In Charles Bukowski?s, The People Look Like Flowers At Last, the reader is drawn into the author?s tumultuous lifestyle through freeform poetry. At first glance, this collection may seem geared towards a more adult audience. However, upon further examination the book reveals itself to be a striking chronicle of human experiences, universal themes, and timeless struggles that appeal to every human, regardless of age or wisdom. Taken as a whole, the book appears to be much more than a sum of its rhetorical devices: imagery, sarcasm, irony and endless metaphors. Instead, it is essentially like life: each part is interconnected, creating unity to form a whole. The People Look Like Flowers At Last is poetry with literary merit?and lots of it.
Part of the book?s appeal lies in its compelling themes, which strike chords that resound throughout time and across social boundaries. Personality clashes, fatal character flaws, and the deliberate rebellion against social norms are the main themes in which Bukowski?s poetry probes. The author uses a great deal of imagery in order to portray these key themes; ??I smashed the glass, I broke the glass, and then I reached in and touched Christ?? (43) Instead of sugarcoating every word and phrase available, Bukowski recalls events exactly as they occurred. One might say that Bukowski simply ?lists? his ideas, rather than trying?as many poets do?to romanticize every aspect of a poem. In fact, he does almost the opposite.
One of Bukowski?s claims to fame is his use of sarcasm and satire. Upon first glance, the reader might find his humor to be offensive, but it is actually an extremely clever method of pulling the reader in; the reader, being obviously offended, will retaliate and try to contradict many of Bukowski?s statements, unknowingly making a personal connection with the words.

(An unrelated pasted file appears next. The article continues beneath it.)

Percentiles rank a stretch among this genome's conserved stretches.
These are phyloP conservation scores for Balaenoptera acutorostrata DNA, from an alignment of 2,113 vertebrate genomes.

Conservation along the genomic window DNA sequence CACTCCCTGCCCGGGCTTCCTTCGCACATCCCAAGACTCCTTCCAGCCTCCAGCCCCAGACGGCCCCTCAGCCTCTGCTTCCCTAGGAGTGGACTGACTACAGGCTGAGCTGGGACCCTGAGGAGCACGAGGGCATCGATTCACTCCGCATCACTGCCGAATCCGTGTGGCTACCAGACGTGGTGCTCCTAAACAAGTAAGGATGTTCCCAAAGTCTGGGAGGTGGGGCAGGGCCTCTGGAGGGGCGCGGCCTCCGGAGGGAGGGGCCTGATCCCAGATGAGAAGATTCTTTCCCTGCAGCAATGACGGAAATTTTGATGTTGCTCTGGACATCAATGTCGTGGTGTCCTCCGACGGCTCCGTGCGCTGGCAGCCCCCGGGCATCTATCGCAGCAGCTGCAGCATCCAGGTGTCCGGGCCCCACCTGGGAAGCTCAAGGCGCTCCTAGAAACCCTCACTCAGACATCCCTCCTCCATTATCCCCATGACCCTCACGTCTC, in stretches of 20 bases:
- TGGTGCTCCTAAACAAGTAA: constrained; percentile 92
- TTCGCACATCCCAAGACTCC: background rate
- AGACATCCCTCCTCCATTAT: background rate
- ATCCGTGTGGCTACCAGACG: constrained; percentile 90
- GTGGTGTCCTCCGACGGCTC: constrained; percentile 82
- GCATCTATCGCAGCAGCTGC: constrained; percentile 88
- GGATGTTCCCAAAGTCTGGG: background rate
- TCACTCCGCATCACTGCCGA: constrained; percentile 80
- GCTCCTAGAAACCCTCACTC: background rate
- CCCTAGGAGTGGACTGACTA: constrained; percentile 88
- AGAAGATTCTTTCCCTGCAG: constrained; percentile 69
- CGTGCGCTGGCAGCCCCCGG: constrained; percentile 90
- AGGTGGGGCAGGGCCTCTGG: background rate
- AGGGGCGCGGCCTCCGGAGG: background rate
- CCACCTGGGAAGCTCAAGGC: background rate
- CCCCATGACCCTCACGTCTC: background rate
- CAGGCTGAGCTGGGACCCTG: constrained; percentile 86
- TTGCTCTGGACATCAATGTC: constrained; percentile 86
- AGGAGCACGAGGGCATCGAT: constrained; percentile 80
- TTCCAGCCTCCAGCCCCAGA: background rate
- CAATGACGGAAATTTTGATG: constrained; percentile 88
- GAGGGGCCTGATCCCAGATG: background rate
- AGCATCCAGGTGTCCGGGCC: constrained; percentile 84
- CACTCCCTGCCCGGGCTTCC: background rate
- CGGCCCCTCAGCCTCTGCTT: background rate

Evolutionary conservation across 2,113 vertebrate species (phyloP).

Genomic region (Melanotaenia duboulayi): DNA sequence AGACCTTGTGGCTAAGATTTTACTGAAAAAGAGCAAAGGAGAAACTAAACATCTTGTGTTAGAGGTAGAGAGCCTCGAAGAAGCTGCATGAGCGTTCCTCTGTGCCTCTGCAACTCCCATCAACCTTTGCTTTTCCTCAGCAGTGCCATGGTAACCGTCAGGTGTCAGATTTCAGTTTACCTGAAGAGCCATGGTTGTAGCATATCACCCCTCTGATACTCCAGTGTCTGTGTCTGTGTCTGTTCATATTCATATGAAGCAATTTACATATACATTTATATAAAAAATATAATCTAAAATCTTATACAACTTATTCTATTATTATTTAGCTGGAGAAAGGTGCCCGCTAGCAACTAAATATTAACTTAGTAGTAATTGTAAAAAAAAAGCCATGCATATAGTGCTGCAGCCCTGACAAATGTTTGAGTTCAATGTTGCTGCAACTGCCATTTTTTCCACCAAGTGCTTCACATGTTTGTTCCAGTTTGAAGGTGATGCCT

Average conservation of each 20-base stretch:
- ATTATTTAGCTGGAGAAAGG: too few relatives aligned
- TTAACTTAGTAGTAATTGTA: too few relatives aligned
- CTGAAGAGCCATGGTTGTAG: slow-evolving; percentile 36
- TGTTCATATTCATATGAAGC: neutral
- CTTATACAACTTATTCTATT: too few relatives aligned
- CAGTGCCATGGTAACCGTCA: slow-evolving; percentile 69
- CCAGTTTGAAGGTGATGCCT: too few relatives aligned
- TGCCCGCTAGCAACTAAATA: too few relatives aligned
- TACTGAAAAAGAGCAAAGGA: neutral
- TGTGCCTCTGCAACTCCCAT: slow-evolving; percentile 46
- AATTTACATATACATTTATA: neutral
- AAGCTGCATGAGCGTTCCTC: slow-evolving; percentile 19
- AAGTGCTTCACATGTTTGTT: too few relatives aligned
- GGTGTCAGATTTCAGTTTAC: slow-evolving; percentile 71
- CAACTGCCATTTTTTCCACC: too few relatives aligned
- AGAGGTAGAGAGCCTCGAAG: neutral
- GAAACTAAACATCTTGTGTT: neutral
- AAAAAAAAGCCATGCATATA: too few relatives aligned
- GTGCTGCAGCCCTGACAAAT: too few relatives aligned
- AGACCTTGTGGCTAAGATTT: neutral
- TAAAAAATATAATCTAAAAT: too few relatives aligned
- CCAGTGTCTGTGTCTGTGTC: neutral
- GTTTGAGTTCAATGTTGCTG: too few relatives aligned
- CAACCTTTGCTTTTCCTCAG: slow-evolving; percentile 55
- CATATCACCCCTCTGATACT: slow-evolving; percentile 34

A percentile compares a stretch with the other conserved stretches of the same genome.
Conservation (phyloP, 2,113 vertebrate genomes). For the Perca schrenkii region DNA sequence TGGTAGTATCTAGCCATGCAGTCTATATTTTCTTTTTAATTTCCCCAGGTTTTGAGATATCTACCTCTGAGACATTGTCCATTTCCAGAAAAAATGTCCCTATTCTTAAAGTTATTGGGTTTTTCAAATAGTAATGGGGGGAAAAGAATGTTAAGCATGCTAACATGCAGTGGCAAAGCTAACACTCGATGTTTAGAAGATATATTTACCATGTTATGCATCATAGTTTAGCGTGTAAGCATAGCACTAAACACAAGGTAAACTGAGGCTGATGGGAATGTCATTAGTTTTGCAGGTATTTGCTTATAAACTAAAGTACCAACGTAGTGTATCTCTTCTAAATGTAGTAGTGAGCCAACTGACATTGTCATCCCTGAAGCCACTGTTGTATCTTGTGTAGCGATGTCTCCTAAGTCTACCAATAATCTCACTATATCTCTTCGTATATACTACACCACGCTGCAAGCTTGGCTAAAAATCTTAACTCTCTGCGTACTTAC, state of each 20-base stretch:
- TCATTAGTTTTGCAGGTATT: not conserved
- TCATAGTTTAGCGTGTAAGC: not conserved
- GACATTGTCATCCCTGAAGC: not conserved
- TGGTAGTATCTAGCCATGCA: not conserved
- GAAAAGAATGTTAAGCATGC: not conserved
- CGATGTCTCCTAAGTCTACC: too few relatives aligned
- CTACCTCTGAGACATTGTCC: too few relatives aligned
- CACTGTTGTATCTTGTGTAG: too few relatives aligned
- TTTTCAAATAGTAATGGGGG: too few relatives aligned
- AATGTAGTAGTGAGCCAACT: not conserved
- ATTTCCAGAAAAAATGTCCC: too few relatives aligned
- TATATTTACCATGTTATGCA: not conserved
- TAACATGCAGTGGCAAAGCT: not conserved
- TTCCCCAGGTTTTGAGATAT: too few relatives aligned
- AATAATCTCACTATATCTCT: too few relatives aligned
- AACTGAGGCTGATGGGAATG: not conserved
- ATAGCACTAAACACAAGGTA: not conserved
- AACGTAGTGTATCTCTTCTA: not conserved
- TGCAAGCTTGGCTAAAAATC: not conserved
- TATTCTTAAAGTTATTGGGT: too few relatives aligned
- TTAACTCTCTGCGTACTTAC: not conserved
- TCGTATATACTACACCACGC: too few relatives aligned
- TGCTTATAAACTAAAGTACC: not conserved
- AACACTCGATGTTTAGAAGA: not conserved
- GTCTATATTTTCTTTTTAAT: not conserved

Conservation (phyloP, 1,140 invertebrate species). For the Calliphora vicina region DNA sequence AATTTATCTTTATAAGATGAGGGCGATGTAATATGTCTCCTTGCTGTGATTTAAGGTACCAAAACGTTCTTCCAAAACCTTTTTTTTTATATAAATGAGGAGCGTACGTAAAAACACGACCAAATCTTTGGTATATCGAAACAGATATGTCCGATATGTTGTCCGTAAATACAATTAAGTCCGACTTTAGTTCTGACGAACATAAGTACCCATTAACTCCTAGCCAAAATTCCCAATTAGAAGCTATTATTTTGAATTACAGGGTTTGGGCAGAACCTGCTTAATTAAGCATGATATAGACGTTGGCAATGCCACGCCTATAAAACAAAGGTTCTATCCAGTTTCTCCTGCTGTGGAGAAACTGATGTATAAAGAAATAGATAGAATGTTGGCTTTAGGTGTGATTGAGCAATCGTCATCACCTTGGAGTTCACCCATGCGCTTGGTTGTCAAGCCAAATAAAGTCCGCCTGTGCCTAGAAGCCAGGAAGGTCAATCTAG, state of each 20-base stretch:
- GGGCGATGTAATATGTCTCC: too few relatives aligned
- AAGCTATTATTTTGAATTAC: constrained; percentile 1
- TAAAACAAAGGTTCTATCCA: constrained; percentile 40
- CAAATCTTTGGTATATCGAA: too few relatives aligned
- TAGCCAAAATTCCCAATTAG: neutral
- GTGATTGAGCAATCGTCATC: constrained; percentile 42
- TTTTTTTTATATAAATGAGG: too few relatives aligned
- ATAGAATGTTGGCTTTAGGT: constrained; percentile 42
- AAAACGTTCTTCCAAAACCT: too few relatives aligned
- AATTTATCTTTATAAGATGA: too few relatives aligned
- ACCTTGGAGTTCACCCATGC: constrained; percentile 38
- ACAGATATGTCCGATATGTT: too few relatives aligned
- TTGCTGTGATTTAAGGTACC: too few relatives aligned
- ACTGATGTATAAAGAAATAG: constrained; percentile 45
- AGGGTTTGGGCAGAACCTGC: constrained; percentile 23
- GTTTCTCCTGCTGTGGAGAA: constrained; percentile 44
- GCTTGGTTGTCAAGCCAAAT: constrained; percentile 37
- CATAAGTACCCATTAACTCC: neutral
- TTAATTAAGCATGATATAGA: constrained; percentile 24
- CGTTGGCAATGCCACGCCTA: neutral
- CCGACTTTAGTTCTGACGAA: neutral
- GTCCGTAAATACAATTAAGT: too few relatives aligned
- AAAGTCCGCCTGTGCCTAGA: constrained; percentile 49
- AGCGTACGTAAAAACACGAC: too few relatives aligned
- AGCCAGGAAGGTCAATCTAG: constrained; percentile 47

?people who have dogs in their cars
and let them hang out the window
when these dogs fall out on the freeway
often they just keep driving.? (172)
One might read this and think, ?I would never in my right mind keep driving if my dog were to fall out onto the freeway!? By thinking this, the reader is connecting to the text, albeit not in a typical manner.
The author also makes great use of irony. In fact, this entire book is plagued with irony, and Bukowski has it running through every page like the ink is bleeding. His use of ironic satire is especially prevalent when he speaks of his experiences with women, suggesting that he never had a very keen understanding of the opposite sex. In one particular poem, Bukowski speaks of a man in Paris, recalling that ?he has no money, but he wears a very good suit?and all the beautiful women are in love with him? (188). The poem continues on like this, with Bukowski complaining as if the man deserves none of this, but the verse ends with ?I knew what would happen?thinking, you dumb-ass son-of-a-bitch, you deserve [it all]? (189). Oddly, the way the poet uses irony to convey meaning is almost depressing; many of his poems end with this sad undertone, bringing out how Bukowski truly feels despite his nonchalant and sarcastic remarks about everyday life.
Although his sarcasm is probably the main way Bukowski connects with his readers, another more obvious method is his explosive use of similes and metaphors. He employs these rhetorical devices in order to give the reader a new perspective on a seemingly mundane fact of life, such as racial discrimination. In a poem simply titled ?Dog?, Bukowski notes that ?a dog can?t tell a Nazi from a Republican from a Commie from a Democrat and, many times, neither can I? (239). This is to say that Bukowski considers himself to be a like a dog: color blind. A dog does not care who feeds it, just as long as it is fed (239). This entire poem is a metaphor for acceptance of race, just as many of Bukowski?s poem are metaphors for a subject much deeper than one might think.
Upon reading this book of poetry, it is easy to conclude that, despite his alcoholism and dark remarks, Bukowski was an extremely wise man. The People Look Like Flowers At Last uses imagery, irony, sarcasm, and metaphors in order to help the reader understand better that trivialities of life. Charles Bukowski may have seemed like an extremely angry person, but his